After Apple introduced iOS 14 in 2021 — bringing App Tracking Transparency (ATT) to the masses — mobile marketing spend shifted to Android. As iPhone users opted out of sharing their IDFA with apps, marketers looking to continue targeting on a user-level put all their eggs in the Android basket. Of course, ignoring Apple users forever is not the answer — and the answer for mobile marketers may be contextual advertising.
Why app marketers can’t ignore iOS users
Apple still leads the pack in terms of market share in countries like the U.S., Australia, and other mature markets where users tend to have disposable income. In fact, those numbers seem to have increased right alongside the company’s privacy push.
Growing your app necessarily means reaching Apple users. But embracing a privacy-first strategy is essential to staying ahead of the changes still to come in the mobile marketing ecosystem. In February, Google announced that it is extending its Privacy Sandbox to Android users, and that over the next few years it will develop new user privacy measures.
Sooner or later, app marketers who fail to develop privacy-friendly growth strategies will find themselves left behind and unable to reach users on iOS, Android, or any platform that has, rightly, embraced privacy. So, it’s time to just figure it out!
The return of contextual advertising
Before behavioral targeting was an option, digital marketers relied on ads that were algorithmically matched with relevant content. Back in the day, that meant placing ads on contextually relevant webpages, but today it also includes in-app placements.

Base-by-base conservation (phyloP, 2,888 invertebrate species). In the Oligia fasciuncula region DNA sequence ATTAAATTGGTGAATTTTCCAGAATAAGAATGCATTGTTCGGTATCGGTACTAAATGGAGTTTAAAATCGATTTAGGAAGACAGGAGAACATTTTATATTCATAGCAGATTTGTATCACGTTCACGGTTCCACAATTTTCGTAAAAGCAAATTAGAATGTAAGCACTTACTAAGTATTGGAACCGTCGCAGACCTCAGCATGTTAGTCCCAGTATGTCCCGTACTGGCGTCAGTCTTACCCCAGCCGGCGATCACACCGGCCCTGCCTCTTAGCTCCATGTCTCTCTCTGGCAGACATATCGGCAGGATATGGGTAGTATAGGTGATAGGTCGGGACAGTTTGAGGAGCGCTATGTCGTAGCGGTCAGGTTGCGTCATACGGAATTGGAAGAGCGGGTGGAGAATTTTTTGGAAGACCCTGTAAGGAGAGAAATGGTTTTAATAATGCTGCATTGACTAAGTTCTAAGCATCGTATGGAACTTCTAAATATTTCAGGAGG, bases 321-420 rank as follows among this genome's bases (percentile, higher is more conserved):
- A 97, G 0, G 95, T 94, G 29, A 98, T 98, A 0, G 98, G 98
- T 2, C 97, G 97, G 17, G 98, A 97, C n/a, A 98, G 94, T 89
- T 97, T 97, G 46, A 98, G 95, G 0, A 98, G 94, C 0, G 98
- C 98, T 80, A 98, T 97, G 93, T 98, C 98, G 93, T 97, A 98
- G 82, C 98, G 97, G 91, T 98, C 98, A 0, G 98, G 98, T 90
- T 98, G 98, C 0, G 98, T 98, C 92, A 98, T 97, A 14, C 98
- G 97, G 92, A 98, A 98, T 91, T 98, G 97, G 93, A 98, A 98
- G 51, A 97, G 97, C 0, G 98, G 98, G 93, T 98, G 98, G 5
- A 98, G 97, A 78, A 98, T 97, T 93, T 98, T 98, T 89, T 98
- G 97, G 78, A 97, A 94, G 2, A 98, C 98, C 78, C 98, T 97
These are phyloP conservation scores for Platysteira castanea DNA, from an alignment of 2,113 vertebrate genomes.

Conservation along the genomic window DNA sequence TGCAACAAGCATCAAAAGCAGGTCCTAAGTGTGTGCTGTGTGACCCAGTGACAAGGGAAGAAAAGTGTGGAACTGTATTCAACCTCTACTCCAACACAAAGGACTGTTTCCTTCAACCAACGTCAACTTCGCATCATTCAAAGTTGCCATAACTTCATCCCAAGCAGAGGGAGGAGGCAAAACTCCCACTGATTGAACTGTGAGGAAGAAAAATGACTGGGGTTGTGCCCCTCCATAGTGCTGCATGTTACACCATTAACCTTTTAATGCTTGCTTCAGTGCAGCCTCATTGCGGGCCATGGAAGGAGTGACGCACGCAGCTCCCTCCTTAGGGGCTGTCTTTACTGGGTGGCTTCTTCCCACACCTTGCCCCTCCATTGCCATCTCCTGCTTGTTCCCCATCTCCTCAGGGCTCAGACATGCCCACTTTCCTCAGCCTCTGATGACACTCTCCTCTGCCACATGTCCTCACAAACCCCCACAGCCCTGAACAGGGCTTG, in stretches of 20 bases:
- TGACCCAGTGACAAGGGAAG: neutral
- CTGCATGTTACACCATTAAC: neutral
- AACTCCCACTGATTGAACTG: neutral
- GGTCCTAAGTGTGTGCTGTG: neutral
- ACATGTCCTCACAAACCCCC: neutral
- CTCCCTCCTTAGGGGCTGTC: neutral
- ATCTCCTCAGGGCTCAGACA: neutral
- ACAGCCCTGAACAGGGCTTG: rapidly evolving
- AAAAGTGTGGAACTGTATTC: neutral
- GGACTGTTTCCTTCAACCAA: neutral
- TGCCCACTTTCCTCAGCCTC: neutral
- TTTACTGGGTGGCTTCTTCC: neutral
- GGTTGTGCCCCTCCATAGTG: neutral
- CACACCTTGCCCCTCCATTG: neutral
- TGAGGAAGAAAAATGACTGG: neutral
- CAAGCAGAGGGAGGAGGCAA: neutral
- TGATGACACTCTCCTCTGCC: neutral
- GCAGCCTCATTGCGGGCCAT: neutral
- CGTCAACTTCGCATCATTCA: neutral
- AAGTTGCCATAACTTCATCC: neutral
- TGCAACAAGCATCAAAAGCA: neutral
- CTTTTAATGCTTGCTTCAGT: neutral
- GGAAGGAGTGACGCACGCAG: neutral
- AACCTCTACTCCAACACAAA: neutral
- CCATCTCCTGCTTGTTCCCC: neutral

Imagine you manufacture kayaks and are looking to find mobile users who might be interested in your product. You may choose to place ads in apps that provide fishing advice, trail information to hikers and outdoor enthusiasts, or in the mobile apps of magazines and other publications catering to this audience. The goal is to find people with related interests in the moments when they are more likely to engage with your ad. Rather than using retargeting to promote your kayak as people visit news sites, head over to Facebook to argue about politics with their uncle, or veg out by playing a simple match-3 game, you find contextually relevant placements to appeal to people when they’re thinking about getting outside or on the water.
Now imagine that you are marketing an app for a popular subscription box that delivers women’s clothing and beauty products to members. The app allows subscribers to take style quizzes that inform the items that will be in the box and even pick and choose which items they are interested in, and which they want to pass on. In the absence of user-level targeting, that app might choose to advertise in the apps of popular women’s magazines, or games like Covet — which lets users create outfits based on challenge parameters.
It wasn’t so long ago that this kind of contextually relevant advertising was the norm. Back in 2018, Martech reported, “According to the report, 49 percent of US marketers responding to the survey are using contextual marketing today, which represents the most widely used kind of ad placement. By contrast, 46 percent use demographic targeting, 44 percent geolocation and 25 percent behavioral.” Now it’s making a comeback.
How to get started with mobile contextual advertising
Contextual ads are often placed based on topics and keywords. Topics are broad categories like “Health and Fitness” or “Autos and Vehicles” while keywords — such as “trail running” or “vintage motorcycles” — help advertisers narrow their focus and find the right content to advertise against.
Once you have defined the parameters of your contextual targeting campaign, your demand-side platform (DSP) steps in. The DSP you have chosen to work with will analyze the content available in its network of apps and publishers to find the best matches. From there, the only thing to do is sit back, monitor the results, and iterate accordingly.
To learn more about ways to hack attribution for you campaigns, check out our post on promo codes.